1. A masterly statement, Duncan, with which, as it stands, I fully concur; but one of the main challenges to liberalism comes now from those who claim to speak for creatures excluded from the “charmed circle” because they can’t speak for themselves, particularly animals and the unborn; and I suggest that language rather than humanity is the necessary marker of inclusion, since aliens, – who are by definition not human, – must be included if they have a language translatable with ours.

  2. A feature of radicalism is its need to make a clean break with the past, as in the establishment of a new calendar after the French Revolution.

    Rimbaud’s insistence that “Il faut etre absolument moderne” is an example: the only way you can be “absolutely modern” is to have absolutely nothing to do with the past. It’s amusing how unselfconsciously this can be applied, as in the notice of a Prize Competition in the New Writer Magazine: “What we are looking for is bold, incisive material in any genre just as long as it reflects today’s writing”.

    In a recent review in the NYRB of a new book about the history of science by Steven Weinberg, Jim Holt says: “Weinberg sees (Newton) as marking a genuine discontinuity. Set against what Newton accomplished, “all past successes of physical theory were parochial.'”

    You have to wonder how Weinberg would explain that judgement to the man who famously said, “If I have seen further, it is by standing on the shoulders of giants.”

    Weinberg, of course, is a militant nacist (naturalist-atheist-consequentialist) who subscribes to what Charles Taylor (in “A Secular Age”) calls the “subtraction-story” of the emergence of “exclusive humanism” , i.e., that it’s what’s left when all errors from the past, particularly those associated with religion, have been purged.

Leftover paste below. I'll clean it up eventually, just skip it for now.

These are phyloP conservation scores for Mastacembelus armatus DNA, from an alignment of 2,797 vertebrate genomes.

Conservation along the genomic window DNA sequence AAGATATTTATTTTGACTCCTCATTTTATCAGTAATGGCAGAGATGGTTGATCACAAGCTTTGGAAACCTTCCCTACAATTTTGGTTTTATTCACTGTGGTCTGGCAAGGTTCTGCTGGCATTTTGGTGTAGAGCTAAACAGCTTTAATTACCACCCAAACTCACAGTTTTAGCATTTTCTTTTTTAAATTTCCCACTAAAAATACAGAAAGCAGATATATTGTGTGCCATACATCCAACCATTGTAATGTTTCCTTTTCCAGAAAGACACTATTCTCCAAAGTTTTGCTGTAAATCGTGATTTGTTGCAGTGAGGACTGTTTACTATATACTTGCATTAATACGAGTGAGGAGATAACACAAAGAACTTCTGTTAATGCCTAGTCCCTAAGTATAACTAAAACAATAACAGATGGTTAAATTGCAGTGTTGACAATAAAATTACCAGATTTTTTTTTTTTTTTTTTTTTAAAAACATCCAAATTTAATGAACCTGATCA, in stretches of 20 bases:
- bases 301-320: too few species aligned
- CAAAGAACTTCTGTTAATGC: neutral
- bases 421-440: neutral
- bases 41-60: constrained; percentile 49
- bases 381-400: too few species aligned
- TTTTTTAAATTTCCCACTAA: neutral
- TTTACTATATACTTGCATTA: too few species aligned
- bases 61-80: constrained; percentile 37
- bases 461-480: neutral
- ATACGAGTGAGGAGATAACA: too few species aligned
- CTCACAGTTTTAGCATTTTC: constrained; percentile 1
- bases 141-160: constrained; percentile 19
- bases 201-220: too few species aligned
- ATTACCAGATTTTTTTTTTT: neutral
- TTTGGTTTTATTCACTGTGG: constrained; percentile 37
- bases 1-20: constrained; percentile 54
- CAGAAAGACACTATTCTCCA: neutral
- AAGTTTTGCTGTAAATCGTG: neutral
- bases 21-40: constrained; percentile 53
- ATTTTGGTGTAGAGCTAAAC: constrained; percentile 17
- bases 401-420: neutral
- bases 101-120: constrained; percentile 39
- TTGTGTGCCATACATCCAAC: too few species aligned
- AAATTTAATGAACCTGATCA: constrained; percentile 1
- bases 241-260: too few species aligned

This kind of modernism exactly parallels the political radicalism for which any measure that could be implemented within the existing system would ipso facto not count as “radical”.

  3. Role Switcher Says:

    Duncan–I’m normally quite a big fan of yours but I think this post is nearly entirely wrong. Some thoughts:

    1) Your past critiques and suggestions for a provisional use of the strengths of liberalism in socialist governance have been very interesting and fairly persuasive. Your critique here of the “collective subject of history approach” or what you also call the “Solution: switch roles, get rid of the oppressors and replace them by the oppressed” is very weak. First, it conflates the sub-concept of a subject of history specific to very particular marxisms with all “radical” approaches to social change. Secondly, you haven’t cited a single person who actually advances the claim about simply flipping roles or “oppressing the oppressors” which you impute to feminism, post-colonialism, marxism and so on. To the extent that anyone actually argues such things, it tends to be much more of a strategic consideration–simply put, how do we keep people who will try to kill us for ushering in even the mildest of reforms–rather than the theory of socialist governance or transition to revolutionary society proper. This isn’t to say that there’s any kind of definitive, obviously correct argument that you’re missing, because your past points about the need to consider this more seriously hold. But it certainly doesn’t exhaust the range of radical thought on post-capitalist governance and it’s a bit irresponsible to suggest that it does. I hate to sound like a preening schoolteacher but have you really considered at length whether your characterization accurately represents even as polemical a piece as Lenin’s State and Revolution? “Caricature” might even be too generous to yourself here! Your suggestion that feminism, Marxism, and postcolonialism are exhausted by a “switch roles” approach, let alone characterized by them to a meaningful extent, fits a sectarian liberal or left-liberal polemic, but I’m afraid that it’s not serious scholarship or political thought.